Plains prickly pear can be a troublesome plant on rangelands and overgrazed areas. Animals will not graze around cactus and much forage can be lost in a pasture that has a significant amount of prickly pear.
Once established, it will continue to spread, particularly if overgrazing occurs. Within a couple years, cactus will be the dominant plant, destroying the grazing value of the land. Livestock will not forage close to the cactus but will hit the areas between the spiked plants especially hard. This leads to more open space to be filled by cactus.
Mechanical Control ISN’T the best option
One of the best alternatives to knock the cactus back and let the grass return is using a herbicide labeled for Prickly pear cactus. One thing you don’t want to do is try mechanical control. It looks like it would be easy to drag a harrow or steel beam behind a tractor and collect all the cactus pads then burn or dispose of them. As is often the case, it only looks like a good idea. Your cactus problem will only increase. Dragging or any mechanical control method only spreads the plant.
To control prickly pear, picloram (Tordon 22K manufactured by Dow Agrosciences) herbicide can be applied to the plants with a sprayer. According to Dow Agrosciences, the suggested application rates per acre are 1 1/2 pints for broadcast treatment and spray till wet on spot treatment.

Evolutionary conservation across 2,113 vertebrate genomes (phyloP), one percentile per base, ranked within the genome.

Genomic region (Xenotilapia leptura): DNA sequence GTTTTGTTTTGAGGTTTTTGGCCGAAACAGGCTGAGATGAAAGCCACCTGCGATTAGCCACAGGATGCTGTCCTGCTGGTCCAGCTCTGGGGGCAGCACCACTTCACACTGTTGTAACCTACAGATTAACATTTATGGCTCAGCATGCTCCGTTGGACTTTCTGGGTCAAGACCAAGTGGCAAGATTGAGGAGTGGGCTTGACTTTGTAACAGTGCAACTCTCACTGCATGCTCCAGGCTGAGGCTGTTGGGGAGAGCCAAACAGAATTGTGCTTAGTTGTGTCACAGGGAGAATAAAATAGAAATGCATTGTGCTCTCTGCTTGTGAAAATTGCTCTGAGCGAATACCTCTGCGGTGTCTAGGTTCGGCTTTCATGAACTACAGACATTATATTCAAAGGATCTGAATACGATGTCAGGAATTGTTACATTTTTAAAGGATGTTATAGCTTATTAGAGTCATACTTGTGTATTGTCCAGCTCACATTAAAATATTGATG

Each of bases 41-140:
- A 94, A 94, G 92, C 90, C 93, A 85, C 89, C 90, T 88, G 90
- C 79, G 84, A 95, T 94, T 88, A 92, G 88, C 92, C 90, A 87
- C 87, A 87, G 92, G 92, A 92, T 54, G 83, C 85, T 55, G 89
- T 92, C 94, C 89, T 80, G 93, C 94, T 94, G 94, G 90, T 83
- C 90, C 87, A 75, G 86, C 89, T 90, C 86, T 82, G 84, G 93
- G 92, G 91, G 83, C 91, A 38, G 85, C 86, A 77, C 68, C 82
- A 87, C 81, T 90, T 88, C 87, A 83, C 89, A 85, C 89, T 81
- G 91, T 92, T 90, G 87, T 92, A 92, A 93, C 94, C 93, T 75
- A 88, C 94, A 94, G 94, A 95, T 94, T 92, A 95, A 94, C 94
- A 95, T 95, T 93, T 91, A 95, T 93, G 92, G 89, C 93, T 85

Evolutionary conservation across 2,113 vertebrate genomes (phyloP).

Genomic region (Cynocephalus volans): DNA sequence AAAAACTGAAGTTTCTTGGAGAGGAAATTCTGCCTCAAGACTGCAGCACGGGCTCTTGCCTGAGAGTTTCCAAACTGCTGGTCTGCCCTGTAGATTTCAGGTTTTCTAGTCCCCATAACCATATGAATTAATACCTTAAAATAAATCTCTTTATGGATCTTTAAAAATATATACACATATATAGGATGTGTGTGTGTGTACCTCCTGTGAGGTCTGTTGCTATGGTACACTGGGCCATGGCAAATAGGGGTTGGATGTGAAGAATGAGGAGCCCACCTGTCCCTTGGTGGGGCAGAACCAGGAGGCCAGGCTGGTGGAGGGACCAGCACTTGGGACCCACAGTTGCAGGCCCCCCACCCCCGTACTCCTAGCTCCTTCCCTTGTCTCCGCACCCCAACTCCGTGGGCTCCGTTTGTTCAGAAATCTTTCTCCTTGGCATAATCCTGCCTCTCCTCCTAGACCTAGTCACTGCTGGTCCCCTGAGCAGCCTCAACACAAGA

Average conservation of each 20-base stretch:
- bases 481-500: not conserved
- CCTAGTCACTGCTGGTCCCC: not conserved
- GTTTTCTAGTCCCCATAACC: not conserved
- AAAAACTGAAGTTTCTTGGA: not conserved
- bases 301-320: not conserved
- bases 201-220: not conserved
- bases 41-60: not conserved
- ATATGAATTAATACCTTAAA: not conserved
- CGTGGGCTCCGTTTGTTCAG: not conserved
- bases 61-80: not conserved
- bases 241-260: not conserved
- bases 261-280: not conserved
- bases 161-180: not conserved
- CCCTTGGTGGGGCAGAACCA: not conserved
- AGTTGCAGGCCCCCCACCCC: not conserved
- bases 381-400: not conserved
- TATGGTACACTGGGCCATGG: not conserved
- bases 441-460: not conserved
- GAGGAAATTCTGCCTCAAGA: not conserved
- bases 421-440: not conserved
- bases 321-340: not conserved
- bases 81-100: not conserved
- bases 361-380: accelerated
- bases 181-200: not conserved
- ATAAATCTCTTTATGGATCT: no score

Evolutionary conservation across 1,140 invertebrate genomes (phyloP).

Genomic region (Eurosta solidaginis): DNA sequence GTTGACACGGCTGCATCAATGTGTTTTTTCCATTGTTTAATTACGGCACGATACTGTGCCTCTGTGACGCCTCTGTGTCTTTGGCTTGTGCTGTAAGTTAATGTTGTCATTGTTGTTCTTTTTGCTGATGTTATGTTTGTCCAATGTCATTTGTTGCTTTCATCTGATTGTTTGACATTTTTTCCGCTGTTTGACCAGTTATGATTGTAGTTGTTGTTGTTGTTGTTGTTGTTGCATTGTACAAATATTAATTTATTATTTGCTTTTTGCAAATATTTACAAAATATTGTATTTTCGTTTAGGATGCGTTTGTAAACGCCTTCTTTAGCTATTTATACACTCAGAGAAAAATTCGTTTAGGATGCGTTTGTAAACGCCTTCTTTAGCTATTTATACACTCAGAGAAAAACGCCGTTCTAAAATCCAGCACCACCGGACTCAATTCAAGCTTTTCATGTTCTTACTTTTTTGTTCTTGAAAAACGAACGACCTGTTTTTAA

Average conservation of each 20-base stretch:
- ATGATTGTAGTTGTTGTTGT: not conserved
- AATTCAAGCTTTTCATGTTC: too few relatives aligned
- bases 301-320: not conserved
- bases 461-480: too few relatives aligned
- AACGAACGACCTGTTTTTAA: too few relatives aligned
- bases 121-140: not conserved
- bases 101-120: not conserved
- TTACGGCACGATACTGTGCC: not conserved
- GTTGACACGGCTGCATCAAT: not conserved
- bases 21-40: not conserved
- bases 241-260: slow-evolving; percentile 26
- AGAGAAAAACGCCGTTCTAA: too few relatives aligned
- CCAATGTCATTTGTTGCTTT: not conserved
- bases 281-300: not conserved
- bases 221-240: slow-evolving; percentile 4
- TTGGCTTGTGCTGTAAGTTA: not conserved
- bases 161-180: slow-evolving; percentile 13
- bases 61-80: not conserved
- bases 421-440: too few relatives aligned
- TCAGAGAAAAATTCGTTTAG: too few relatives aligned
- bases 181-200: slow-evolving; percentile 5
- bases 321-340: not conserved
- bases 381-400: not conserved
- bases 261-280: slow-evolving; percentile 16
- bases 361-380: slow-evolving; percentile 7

Spray needs to be applied in June or July during the full bloom stage. This is when the cactus is most susceptible to picloram. The cacti’s response to the picloram will be slow and can continue for two or more years. Make sure to read the labels and use only as directed. Tordon 22K is a restricted use pesticide and requires a private pesticide license to purchase the product. To obtain a private pesticide license, an easy, open book application must be answered and sent to the U.S. Environmental Protection Agency. The application packets can be found at Elbert County Cooperative Extension.
After the cactus has been sprayed, how do you prevent it from returning?
One of the most effective methods is using a grazing management plan incorporating rest during the grazing season. Allowing grasses to rest and regrow makes stronger plants. A little cactus is expected to be found scattered among your grass but rangeland should be mostly grass and a management plan will keep it grass. Season long grazing has been shown to hurt individual grass plants, leading to exposed soil and cactus.
For help in setting up a grazing plan, contact the USDA Service Center in Simla and talk to the Natural Resources Conservation Service (NRCS), the Double El Conservation District and Agate Conservation District. Located at 504 Washington St we can be reached at 719-541-2358 extension 3.
*Featured image courtesy Karan A. Rawlins, University of Georgia, Bugwood.org